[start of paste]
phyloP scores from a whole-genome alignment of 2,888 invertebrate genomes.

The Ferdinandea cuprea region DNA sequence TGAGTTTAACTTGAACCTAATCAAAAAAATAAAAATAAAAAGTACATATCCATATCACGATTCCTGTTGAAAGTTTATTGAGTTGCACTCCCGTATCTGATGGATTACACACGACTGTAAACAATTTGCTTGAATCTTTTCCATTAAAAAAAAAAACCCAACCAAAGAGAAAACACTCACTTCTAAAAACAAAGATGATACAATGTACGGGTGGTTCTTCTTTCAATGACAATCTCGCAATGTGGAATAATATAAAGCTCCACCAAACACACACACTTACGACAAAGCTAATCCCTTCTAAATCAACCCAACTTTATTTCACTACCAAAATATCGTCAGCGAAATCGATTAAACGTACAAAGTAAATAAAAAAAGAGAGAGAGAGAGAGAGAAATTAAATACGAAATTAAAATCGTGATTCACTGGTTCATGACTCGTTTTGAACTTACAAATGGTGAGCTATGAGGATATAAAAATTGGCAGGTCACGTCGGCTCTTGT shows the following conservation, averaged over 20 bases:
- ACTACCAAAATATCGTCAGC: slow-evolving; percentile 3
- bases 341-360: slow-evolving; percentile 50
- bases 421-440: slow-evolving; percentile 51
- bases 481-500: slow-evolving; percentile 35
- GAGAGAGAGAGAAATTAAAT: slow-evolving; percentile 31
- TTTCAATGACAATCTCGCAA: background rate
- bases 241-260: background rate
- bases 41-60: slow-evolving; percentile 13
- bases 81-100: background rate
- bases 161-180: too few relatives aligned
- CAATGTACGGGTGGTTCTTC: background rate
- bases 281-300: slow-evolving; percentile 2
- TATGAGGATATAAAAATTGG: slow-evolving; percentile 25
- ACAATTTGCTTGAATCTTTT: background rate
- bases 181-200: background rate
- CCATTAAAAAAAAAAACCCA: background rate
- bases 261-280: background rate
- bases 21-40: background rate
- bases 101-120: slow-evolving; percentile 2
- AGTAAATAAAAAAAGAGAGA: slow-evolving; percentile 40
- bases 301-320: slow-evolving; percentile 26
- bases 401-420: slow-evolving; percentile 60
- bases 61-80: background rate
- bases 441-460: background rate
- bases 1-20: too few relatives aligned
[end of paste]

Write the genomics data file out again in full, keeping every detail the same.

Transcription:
phyloP scores from a whole-genome alignment of 2,888 invertebrate genomes.

The Ferdinandea cuprea region DNA sequence TGAGTTTAACTTGAACCTAATCAAAAAAATAAAAATAAAAAGTACATATCCATATCACGATTCCTGTTGAAAGTTTATTGAGTTGCACTCCCGTATCTGATGGATTACACACGACTGTAAACAATTTGCTTGAATCTTTTCCATTAAAAAAAAAAACCCAACCAAAGAGAAAACACTCACTTCTAAAAACAAAGATGATACAATGTACGGGTGGTTCTTCTTTCAATGACAATCTCGCAATGTGGAATAATATAAAGCTCCACCAAACACACACACTTACGACAAAGCTAATCCCTTCTAAATCAACCCAACTTTATTTCACTACCAAAATATCGTCAGCGAAATCGATTAAACGTACAAAGTAAATAAAAAAAGAGAGAGAGAGAGAGAGAAATTAAATACGAAATTAAAATCGTGATTCACTGGTTCATGACTCGTTTTGAACTTACAAATGGTGAGCTATGAGGATATAAAAATTGGCAGGTCACGTCGGCTCTTGT shows the following conservation, averaged over 20 bases:
- ACTACCAAAATATCGTCAGC: slow-evolving; percentile 3
- bases 341-360: slow-evolving; percentile 50
- bases 421-440: slow-evolving; percentile 51
- bases 481-500: slow-evolving; percentile 35
- GAGAGAGAGAGAAATTAAAT: slow-evolving; percentile 31
- TTTCAATGACAATCTCGCAA: background rate
- bases 241-260: background rate
- bases 41-60: slow-evolving; percentile 13
- bases 81-100: background rate
- bases 161-180: too few relatives aligned
- CAATGTACGGGTGGTTCTTC: background rate
- bases 281-300: slow-evolving; percentile 2
- TATGAGGATATAAAAATTGG: slow-evolving; percentile 25
- ACAATTTGCTTGAATCTTTT: background rate
- bases 181-200: background rate
- CCATTAAAAAAAAAAACCCA: background rate
- bases 261-280: background rate
- bases 21-40: background rate
- bases 101-120: slow-evolving; percentile 2
- AGTAAATAAAAAAAGAGAGA: slow-evolving; percentile 40
- bases 301-320: slow-evolving; percentile 26
- bases 401-420: slow-evolving; percentile 60
- bases 61-80: background rate
- bases 441-460: background rate
- bases 1-20: too few relatives aligned